The Panthers' Dominating D, Greg Hardy, and Other Observations

Jeremy Brevard-USA TODAY Sports

The Carolina Panthers' defense put on maybe its finest performance in the history of the team Sunday as the team cruised to its most lopsided win in franchise history.

The defense's first half performance was particularly impressive: 18 yards surrendered, 6 sacks and 0 points allowed. The Giants ran 26 first-half plays -- only three of which could be considered successful, using Football Outsiders' standards (40 percent of yardage needed to move the chains on First down; 60 percent on Second; and 100 percent on Third or Fourth). That's only an 11.5 percent Success Rate -- the NFL average is about 50 percent.

Even with a depleted secondary, the Panthers defense suffocated the Giants offense thanks to a stingy front seven. After the first drive, the Panthers coaches realized they could stop the running game without dropping a safety into the box, leaving more numbers to defend the pass.

Contrary to the repeated analysis of FOX commentator Brian Billick, the former Ravens head coach, Carolina did not give New York receivers much cushion. Instead, the Panthers played a lot of Cover 2 and man-to-man. Contrast that to last year, when the defense was in Cover 3, with a safety dropped into the box on almost every play that wasn't an obvious passing down.

Leading the front seven was Greg Hardy, who took home NFC Defensive Player of the Week honors. Hardy absolutely abused Will Beatty for three sacks. He showed his array of pass rushing moves on his sacks, with an outside speed rush, an inside power move and outside/inside swim move:

He also did a great job of setting the edge and blowing up the Giants running game. New York ran at his side three times in the first half. Those carries went for 2 yards, -2 yards and -4 yards. Hardy made eight tackles in all; three were sacks; the Giants gained only a yard on the other five combined.

Throw in the fact that Hardy played almost every snap in the first half, and you start to see just how valuable he is to this defense. Next to Luke Kuechly, Hardy is Carolina's best defender. Pay the man, Gettleman!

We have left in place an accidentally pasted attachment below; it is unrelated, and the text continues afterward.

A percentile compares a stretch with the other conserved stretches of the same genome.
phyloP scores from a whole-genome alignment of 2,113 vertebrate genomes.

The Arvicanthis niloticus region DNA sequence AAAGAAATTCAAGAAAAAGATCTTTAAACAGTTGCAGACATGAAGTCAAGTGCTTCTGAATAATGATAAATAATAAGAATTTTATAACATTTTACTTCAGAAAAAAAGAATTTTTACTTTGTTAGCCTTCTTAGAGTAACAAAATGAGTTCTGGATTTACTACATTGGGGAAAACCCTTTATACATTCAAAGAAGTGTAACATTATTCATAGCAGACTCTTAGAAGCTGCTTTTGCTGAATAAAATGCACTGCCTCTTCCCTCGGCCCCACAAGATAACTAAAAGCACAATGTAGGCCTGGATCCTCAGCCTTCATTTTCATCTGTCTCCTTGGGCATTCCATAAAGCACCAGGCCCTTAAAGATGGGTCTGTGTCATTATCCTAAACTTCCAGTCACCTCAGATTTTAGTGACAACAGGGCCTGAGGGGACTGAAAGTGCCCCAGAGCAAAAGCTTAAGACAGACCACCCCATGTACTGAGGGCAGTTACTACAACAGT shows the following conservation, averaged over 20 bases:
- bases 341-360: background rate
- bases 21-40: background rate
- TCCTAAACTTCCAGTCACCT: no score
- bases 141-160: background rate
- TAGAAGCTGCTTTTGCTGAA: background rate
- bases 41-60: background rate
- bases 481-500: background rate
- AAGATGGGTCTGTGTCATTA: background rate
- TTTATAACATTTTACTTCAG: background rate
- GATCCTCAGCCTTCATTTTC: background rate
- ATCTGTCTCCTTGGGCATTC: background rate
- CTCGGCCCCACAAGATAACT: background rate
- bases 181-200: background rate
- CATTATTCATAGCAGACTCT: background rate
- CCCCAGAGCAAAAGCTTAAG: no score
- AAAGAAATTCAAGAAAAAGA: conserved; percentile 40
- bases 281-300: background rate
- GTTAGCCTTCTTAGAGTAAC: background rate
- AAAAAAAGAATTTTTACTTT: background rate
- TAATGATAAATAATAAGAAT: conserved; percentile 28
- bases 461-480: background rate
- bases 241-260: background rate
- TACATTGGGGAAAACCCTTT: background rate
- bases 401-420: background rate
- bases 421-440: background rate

Three Up:

The Play Design on Tedd Ginn's 47-Yard TD

You have to tip your hat to Mike Shula for this design. The Panthers are in 12 personnel (1 RB, 2 TE, 2 WR), lined up in the Pistol -- a Read Option tip-off. And Ben Hartsock is on the field, which usually means run. Hartsock has played 85 snaps this season, and 67 percent of those have been runs, according to Pro Football Focus.

But instead of running the ball, Shula calls for a play-action pass, with Armanti Edwards running a dig route on the left and Ted Ginn on the right running a skinny post. Cam Newton fakes the Read Option, which draws the linebackers in, compromising the Giants Cover 3 defense and leaving the middle wide open for Edwards across the middle. Safety Antrel Rolle sees this and closes down Edwards, leaving the deep middle open for Ginn. Cornerback Aaron Ross doesn't have a chance to keep up with the speedster and Newton hits him for six:

I'm not the biggest fan of Shula's offense, but that was pretty.

Amini Silatolu's Run Blocking

Silatolu struggled in his rookie season, both in pass protection and run blocking. Pro Football Focus graded Silatolu as the 49th best run blocker in the league last season with a total grade of -2.3 -- the league leader, Evan Mathis, got a total grade of 31.8.

So far this season, Silatolu has graded as one of the better run-blocking guards, according to PFF. Against the Giants he was graded at 3.4, which ranked fifth amongst guards for the week. This is following a solid effort against the Bills.